There’s 100 percent chance of a storm at this year’s Dayton Celtic Festival July 27-29 at Five Rivers MetroPark’s RiverScape Park.

No, we don’t have a special long-range forecasting model that can predict weather events weeks ahead of meteorologists. We just know that barring anything unusual the popular Celtic band Gaelic Storm will once again be headlining the main stage at the United Irish of Dayton’s annual festival.

Gaelic Storm is a genre-bending Irish rock band whose songs mix Celtic traditions with something uniquely creative. The band, known as much for its dedication to live shows as it is for its hardcore fan base, will once again be the primary draw for contemporary Celtic music enthusiasts at the festival.

The Dayton Celtic Festival, which started in 2002, is downtown Dayton’s largest event, says Steve Baldwin, marketing and sponsorship chairman of the Dayton Celtic Festival. And many of the estimated 100,000 people who are expected to attend the three-day event will come from out of state, he says.

“I think that’s a tribute not just to what a great event this is but obviously these bands have some good following,” says Baldwin. “I think a lot of people like to follow them around. Some of those fans of Gaelic Storm are pretty hardcore fans for sure.”

Baldwin says more than 10 percent of those who attend the Dayton Celtic Festival are from out of state. And the crowds keep growing. “Every year it gets bigger than the last,” he says. 

In addition to Gaelic Storm other bands headlining the event include:

Scythian, which plays immigrant rock with thunderous energy, technical prowess and storytelling songwriting;
• Rory Makem, who captivates audiences with his skilled musicianship, charisma and passion for the songs;
• Socks In the Frying Pan, a young, traditional trio from County Clare that blends Irish traditional melodies with an innovative rhythmic and melodic garnish;
• The Fitzgeralds, three siblings from Canada that fiddle, step dance, sing and joke;
• We Banjo 3, an award-winning quartet from Galway, Ireland, that combines Irish music with old-time American and bluegrass influences; and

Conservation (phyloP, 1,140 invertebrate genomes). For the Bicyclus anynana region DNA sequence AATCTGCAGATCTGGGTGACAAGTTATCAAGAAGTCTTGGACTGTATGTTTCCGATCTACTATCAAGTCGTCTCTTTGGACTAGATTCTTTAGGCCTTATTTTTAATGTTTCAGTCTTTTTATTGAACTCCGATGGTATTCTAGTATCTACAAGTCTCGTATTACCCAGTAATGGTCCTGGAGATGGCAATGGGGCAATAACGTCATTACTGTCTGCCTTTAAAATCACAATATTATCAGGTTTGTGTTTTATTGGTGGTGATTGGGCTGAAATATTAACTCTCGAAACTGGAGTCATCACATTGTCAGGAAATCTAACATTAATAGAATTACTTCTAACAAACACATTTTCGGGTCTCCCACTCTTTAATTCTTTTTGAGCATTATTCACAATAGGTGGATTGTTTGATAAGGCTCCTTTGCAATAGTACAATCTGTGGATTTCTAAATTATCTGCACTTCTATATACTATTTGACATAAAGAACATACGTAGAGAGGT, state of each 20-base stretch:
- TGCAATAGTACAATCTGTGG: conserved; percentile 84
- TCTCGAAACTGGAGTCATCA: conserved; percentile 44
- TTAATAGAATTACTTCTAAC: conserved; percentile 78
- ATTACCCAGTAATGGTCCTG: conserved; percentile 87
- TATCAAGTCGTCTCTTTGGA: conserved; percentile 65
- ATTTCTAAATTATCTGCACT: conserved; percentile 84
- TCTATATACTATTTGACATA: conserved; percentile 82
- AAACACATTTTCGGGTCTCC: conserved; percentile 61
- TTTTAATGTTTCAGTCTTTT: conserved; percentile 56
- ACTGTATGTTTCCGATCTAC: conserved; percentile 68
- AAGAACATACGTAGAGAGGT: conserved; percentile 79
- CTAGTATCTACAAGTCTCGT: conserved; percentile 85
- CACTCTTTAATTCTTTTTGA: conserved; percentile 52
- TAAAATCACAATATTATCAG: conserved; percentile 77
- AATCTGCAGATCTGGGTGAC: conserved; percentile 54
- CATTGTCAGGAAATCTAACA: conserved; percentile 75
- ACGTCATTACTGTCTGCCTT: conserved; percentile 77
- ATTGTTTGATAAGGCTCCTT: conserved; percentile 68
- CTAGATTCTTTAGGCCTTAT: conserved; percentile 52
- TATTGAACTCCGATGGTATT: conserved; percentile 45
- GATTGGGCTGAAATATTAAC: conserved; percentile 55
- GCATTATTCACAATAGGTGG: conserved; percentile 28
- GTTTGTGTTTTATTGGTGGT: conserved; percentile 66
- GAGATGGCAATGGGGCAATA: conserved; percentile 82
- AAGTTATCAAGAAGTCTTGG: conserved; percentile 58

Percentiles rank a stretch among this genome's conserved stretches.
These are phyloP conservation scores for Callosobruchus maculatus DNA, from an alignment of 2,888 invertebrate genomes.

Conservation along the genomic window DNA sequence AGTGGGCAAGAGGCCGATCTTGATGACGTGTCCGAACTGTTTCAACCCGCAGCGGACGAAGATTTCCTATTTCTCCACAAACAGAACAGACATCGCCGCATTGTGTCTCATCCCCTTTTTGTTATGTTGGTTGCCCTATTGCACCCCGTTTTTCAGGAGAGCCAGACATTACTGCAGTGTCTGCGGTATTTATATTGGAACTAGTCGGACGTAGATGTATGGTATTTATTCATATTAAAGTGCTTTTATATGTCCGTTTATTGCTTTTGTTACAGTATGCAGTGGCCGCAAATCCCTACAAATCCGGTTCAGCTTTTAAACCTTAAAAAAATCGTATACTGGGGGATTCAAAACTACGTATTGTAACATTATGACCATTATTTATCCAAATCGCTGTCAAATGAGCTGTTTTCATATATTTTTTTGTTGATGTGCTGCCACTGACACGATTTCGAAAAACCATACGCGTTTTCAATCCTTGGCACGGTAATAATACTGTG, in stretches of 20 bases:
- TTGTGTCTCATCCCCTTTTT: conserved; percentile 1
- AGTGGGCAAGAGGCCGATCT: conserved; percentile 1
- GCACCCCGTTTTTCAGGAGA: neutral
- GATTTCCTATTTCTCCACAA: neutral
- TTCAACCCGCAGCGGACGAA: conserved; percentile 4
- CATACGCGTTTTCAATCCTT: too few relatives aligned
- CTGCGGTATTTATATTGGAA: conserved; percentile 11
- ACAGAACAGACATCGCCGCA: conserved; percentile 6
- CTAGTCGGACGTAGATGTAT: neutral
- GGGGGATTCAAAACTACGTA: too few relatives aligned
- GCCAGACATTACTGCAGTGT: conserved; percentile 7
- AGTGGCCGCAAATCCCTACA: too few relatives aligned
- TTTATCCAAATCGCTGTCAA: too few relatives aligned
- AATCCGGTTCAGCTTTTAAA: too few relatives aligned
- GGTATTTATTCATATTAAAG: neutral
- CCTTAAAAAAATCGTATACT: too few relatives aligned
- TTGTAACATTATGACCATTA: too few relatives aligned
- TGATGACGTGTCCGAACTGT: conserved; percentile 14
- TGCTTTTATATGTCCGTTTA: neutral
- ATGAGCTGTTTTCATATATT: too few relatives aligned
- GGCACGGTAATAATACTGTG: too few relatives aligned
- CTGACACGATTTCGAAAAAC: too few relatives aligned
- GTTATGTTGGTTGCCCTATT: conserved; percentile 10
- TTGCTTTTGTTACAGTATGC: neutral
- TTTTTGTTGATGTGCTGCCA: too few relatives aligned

• Heron Valley, which combines a unique Scottish sound with an energetic performance.

Other local bands will also be performing during the three-day festival, says Baldwin. In order to accommodate all of the bands the Dayton Celtic Festival features four stages, he says.


But the Dayton Celtic Festival isn’t just about music. In fact, the festival isn’t just an “Irish” festival, Baldwin says. “We really position this as a Celtic festival because Celtic is a much more broad sort of segment of society as opposed to just Irish or even Irish-American,” he says.

A Celtic cultural area will feature exhibits and demonstrations, including authors, blacksmiths, musical instrument artisans, a knitting club, Dayton Metro Library’s genealogy department and much more.

In addition, the festival will include an area just for kids that includes games, picture boards, Celtic crafts, miniature golf, a walk-through a castle, building a fairy house and a search for a leprechaun’s pot of gold, says Baldwin.

“We always like to point out that it’s family friendly,” he says. “We always have such nice crowd. There’s a whole kids activity and culture area so there’s lots to do for the whole family.”

For those just a wee bit older there’s also whiskey and beer tastings, he says. In addition to domestic beers, the festival also features craft beers, he says. “Heidelberg is one of our big sponsors and they’re doing a great job for us bringing in a slew of new flavors, too,” says Baldwin.

One of the most popular flavors of beer is the red ale, which was introduced a couple of years ago, he says. The first year it was available at the festival it sold out by noon on Saturday and more had to be procured around the state, he says.

That shortage of red ale shouldn’t be a problem this year since the festival is having its own red ale—labeled Celtic Fest Red—that will brewed specifically for the Dayton Celtic Festival, says Baldwin. “That will be our own brew on tap until it’s gone,” he says.

Sunday starts with the popular mass at the United Irish of Dayton Main Stage in the Five Rivers MetroParks pavilion, says Baldwin. Mass will be presented at 10 a.m. in both English and Gaelic, he says.

Also on Sunday will be the Celtic Breakfast at the “Top of the Morn’n Café” in the beer garden across from the United Irish of Dayton Main Stage on Monument Avenue. Breakfast will be served from 9 a.m. to 12:30 p.m.

The entire festival will take place on East Monument Avenue between Patterson Boulevard and North Jefferson Street and include sections of North St. Clair Street, Harries Street and Patterson Boulevard.

There is discounted parking available at area garages and the Dayton RTA will provide bus service from the garages to the festival. There will also be a designated Uber pick-up and drop-off spot. “It’s as far as parking and getting there it’s easy in, easy out,” says Baldwin.

As always the Dayton Celtic Festival is free, he says.

Oh, and if it does storm, like real raindrops, bring the raingear because the Dayton Celtic Festival goes on rain or shine, says Baldwin.



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